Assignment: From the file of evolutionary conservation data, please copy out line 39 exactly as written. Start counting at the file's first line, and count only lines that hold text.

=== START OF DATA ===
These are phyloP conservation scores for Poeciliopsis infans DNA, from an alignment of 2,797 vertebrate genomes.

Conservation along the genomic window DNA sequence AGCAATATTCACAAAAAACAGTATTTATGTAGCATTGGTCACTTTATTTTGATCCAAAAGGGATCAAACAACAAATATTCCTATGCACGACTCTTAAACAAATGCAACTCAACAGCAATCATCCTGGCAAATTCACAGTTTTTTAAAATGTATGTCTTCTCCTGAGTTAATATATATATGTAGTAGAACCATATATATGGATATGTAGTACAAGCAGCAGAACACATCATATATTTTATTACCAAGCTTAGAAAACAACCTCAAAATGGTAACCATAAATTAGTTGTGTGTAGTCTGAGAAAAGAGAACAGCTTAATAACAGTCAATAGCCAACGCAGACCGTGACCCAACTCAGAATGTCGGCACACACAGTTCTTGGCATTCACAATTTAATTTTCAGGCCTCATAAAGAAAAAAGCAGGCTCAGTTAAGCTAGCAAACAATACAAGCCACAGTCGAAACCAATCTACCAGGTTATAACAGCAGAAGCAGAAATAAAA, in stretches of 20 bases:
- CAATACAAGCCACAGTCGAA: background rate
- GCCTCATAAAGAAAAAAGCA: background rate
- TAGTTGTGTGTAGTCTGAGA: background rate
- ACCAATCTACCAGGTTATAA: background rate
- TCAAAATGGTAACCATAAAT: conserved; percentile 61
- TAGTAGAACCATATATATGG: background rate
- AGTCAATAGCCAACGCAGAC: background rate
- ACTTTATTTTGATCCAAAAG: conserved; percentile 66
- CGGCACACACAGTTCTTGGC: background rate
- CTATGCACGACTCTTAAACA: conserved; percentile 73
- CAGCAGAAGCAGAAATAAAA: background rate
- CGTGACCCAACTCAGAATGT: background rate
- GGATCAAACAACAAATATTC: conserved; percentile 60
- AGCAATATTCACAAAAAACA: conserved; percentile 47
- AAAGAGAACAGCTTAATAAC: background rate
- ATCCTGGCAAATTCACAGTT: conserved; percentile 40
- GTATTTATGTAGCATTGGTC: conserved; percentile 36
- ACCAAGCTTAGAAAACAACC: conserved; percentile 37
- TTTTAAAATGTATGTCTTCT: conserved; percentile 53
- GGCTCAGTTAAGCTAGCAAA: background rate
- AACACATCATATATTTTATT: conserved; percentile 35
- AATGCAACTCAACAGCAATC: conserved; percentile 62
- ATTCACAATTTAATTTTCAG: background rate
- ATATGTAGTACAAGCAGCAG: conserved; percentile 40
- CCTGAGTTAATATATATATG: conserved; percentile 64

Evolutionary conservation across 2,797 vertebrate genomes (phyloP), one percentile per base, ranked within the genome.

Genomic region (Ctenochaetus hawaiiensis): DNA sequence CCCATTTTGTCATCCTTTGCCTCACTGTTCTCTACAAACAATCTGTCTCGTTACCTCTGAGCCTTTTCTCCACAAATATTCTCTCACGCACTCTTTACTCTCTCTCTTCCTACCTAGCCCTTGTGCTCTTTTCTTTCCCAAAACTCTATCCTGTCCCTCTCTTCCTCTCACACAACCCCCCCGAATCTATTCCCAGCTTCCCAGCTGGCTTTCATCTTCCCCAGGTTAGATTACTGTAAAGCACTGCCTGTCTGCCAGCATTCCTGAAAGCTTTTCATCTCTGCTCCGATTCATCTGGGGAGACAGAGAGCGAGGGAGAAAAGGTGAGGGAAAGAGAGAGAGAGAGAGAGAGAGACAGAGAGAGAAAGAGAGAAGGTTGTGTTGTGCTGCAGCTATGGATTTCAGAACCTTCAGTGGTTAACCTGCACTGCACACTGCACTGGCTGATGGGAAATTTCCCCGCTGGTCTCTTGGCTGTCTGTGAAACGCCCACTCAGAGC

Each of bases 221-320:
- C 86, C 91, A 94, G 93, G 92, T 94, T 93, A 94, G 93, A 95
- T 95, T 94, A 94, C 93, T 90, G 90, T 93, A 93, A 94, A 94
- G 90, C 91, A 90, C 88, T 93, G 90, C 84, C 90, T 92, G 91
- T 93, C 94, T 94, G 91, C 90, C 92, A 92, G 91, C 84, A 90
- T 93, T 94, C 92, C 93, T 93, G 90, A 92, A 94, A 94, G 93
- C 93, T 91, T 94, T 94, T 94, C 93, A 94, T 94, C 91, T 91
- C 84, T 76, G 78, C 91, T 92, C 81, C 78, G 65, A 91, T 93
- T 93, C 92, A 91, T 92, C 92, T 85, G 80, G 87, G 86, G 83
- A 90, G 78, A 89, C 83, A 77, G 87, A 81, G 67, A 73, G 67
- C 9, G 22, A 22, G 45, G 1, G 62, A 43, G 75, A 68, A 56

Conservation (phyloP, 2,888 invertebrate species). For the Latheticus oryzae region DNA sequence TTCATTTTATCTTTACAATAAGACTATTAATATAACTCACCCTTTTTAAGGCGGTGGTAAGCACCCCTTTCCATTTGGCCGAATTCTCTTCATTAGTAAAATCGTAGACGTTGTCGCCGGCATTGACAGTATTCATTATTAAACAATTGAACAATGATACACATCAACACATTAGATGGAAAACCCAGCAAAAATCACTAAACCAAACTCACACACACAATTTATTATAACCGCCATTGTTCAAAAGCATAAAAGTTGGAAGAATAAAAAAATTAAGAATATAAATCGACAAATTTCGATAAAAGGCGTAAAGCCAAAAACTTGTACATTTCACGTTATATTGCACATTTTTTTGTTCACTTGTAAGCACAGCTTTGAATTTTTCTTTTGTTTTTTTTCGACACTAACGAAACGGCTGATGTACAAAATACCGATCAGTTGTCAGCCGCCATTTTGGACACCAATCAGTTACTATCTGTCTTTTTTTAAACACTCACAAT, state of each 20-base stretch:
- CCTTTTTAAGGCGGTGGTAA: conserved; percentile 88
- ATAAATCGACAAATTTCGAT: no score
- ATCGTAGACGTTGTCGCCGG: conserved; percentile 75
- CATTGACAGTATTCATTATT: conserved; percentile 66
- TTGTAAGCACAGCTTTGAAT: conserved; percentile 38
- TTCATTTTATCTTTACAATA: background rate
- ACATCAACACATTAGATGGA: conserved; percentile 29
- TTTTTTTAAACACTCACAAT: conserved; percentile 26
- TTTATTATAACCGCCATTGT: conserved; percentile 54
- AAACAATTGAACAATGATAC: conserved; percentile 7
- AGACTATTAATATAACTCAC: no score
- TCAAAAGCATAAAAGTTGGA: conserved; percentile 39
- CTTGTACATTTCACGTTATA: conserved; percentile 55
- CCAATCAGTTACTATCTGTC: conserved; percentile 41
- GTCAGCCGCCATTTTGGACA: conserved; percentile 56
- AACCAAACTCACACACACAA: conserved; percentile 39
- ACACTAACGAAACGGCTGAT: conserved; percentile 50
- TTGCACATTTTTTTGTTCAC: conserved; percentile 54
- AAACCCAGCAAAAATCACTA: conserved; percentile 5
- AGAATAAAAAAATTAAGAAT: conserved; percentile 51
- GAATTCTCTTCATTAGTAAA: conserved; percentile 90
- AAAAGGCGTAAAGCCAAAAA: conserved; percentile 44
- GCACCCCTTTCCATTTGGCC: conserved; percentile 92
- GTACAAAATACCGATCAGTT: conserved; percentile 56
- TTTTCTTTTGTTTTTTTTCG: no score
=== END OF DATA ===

- A 90, G 78, A 89, C 83, A 77, G 87, A 81, G 67, A 73, G 67